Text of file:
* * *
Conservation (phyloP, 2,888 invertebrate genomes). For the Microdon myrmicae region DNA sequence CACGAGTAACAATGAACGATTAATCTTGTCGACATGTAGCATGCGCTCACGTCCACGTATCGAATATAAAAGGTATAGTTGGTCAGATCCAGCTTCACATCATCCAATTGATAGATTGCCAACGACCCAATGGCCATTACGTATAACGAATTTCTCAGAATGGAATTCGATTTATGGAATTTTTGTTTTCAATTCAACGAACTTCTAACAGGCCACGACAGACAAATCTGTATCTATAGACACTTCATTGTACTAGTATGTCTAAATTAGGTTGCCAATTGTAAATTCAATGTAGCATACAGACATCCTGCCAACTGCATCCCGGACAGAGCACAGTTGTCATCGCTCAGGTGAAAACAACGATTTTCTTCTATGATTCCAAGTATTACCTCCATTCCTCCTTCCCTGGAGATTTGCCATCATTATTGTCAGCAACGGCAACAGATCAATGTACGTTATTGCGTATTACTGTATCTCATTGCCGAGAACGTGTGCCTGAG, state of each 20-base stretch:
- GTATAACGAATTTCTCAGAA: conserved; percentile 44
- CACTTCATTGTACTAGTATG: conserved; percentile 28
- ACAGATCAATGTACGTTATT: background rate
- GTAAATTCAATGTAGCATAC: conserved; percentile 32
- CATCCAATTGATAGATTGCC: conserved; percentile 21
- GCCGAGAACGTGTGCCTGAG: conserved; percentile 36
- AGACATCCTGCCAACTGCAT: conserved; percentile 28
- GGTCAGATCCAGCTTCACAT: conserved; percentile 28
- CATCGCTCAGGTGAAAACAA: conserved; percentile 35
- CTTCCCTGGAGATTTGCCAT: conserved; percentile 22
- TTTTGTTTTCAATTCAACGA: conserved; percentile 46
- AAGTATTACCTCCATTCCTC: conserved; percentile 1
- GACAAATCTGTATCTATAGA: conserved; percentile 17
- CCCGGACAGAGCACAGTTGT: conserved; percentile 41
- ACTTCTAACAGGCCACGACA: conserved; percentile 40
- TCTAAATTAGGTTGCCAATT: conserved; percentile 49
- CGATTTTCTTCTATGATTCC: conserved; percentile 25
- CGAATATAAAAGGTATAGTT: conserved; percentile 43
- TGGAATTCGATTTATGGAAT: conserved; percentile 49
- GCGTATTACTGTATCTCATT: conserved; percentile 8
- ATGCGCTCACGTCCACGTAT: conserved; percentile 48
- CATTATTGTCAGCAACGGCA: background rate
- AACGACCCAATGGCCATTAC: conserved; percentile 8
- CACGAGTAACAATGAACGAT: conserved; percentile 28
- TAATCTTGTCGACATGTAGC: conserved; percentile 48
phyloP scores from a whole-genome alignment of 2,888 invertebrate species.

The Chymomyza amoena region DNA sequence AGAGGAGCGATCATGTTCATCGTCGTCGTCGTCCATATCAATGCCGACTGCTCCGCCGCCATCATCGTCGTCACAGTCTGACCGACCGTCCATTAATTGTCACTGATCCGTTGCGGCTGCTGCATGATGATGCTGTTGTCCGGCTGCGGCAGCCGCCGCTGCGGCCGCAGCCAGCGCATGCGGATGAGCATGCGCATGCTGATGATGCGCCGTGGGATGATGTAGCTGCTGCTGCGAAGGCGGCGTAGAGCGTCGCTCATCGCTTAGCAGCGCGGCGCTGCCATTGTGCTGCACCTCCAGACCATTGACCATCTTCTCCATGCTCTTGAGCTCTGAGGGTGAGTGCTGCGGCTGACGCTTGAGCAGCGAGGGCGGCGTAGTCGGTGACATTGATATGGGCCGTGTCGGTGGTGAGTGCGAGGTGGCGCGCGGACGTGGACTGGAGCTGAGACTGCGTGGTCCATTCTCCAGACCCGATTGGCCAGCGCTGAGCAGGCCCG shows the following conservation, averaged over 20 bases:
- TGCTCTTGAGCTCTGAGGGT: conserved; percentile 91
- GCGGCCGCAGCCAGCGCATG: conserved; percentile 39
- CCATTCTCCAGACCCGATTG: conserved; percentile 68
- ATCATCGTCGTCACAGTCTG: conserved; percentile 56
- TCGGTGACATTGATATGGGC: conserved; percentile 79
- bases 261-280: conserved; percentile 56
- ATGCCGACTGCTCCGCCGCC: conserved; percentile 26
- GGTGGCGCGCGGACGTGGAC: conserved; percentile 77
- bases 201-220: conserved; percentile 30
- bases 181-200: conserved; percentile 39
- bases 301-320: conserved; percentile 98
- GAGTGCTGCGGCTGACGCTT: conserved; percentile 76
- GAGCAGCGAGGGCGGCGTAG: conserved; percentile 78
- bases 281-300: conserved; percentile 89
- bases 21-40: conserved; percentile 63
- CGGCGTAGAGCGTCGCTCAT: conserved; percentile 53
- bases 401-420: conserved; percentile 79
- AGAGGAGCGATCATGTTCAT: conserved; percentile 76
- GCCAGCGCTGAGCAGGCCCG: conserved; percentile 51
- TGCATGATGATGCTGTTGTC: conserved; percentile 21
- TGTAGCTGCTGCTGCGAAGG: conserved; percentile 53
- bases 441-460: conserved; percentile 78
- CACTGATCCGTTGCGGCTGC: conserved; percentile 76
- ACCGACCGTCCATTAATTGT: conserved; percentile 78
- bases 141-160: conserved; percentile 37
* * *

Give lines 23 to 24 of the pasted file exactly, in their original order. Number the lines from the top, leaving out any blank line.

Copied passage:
- CATTATTGTCAGCAACGGCA: background rate
- AACGACCCAATGGCCATTAC: conserved; percentile 8